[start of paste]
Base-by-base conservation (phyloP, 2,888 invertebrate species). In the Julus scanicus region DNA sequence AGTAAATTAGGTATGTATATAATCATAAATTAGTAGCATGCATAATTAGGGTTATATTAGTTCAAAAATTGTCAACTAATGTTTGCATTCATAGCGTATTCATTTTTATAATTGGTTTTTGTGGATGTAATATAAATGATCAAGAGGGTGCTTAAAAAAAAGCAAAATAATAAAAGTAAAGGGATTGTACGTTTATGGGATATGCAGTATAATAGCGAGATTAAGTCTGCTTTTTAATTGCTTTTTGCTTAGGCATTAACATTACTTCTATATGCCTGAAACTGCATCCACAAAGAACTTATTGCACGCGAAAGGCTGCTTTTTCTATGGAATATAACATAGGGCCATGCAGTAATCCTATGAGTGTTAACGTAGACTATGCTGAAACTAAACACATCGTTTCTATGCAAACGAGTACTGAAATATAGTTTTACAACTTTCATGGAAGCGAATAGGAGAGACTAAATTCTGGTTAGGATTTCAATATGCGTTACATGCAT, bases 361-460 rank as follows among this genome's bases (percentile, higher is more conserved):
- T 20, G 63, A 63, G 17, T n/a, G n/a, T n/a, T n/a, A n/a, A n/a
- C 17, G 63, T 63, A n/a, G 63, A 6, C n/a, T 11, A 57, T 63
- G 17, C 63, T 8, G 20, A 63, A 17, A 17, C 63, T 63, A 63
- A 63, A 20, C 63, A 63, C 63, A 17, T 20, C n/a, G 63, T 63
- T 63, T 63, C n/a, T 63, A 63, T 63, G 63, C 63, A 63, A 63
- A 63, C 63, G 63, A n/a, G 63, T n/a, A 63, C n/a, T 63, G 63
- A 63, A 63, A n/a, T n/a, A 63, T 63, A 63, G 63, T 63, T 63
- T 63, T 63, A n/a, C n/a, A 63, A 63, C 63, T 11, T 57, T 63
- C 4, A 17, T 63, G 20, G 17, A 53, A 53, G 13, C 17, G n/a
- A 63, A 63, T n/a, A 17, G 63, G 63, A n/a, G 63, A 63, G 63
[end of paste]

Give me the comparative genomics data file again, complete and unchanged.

Base-by-base conservation (phyloP, 2,888 invertebrate species). In the Julus scanicus region DNA sequence AGTAAATTAGGTATGTATATAATCATAAATTAGTAGCATGCATAATTAGGGTTATATTAGTTCAAAAATTGTCAACTAATGTTTGCATTCATAGCGTATTCATTTTTATAATTGGTTTTTGTGGATGTAATATAAATGATCAAGAGGGTGCTTAAAAAAAAGCAAAATAATAAAAGTAAAGGGATTGTACGTTTATGGGATATGCAGTATAATAGCGAGATTAAGTCTGCTTTTTAATTGCTTTTTGCTTAGGCATTAACATTACTTCTATATGCCTGAAACTGCATCCACAAAGAACTTATTGCACGCGAAAGGCTGCTTTTTCTATGGAATATAACATAGGGCCATGCAGTAATCCTATGAGTGTTAACGTAGACTATGCTGAAACTAAACACATCGTTTCTATGCAAACGAGTACTGAAATATAGTTTTACAACTTTCATGGAAGCGAATAGGAGAGACTAAATTCTGGTTAGGATTTCAATATGCGTTACATGCAT, bases 361-460 rank as follows among this genome's bases (percentile, higher is more conserved):
- T 20, G 63, A 63, G 17, T n/a, G n/a, T n/a, T n/a, A n/a, A n/a
- C 17, G 63, T 63, A n/a, G 63, A 6, C n/a, T 11, A 57, T 63
- G 17, C 63, T 8, G 20, A 63, A 17, A 17, C 63, T 63, A 63
- A 63, A 20, C 63, A 63, C 63, A 17, T 20, C n/a, G 63, T 63
- T 63, T 63, C n/a, T 63, A 63, T 63, G 63, C 63, A 63, A 63
- A 63, C 63, G 63, A n/a, G 63, T n/a, A 63, C n/a, T 63, G 63
- A 63, A 63, A n/a, T n/a, A 63, T 63, A 63, G 63, T 63, T 63
- T 63, T 63, A n/a, C n/a, A 63, A 63, C 63, T 11, T 57, T 63
- C 4, A 17, T 63, G 20, G 17, A 53, A 53, G 13, C 17, G n/a
- A 63, A 63, T n/a, A 17, G 63, G 63, A n/a, G 63, A 63, G 63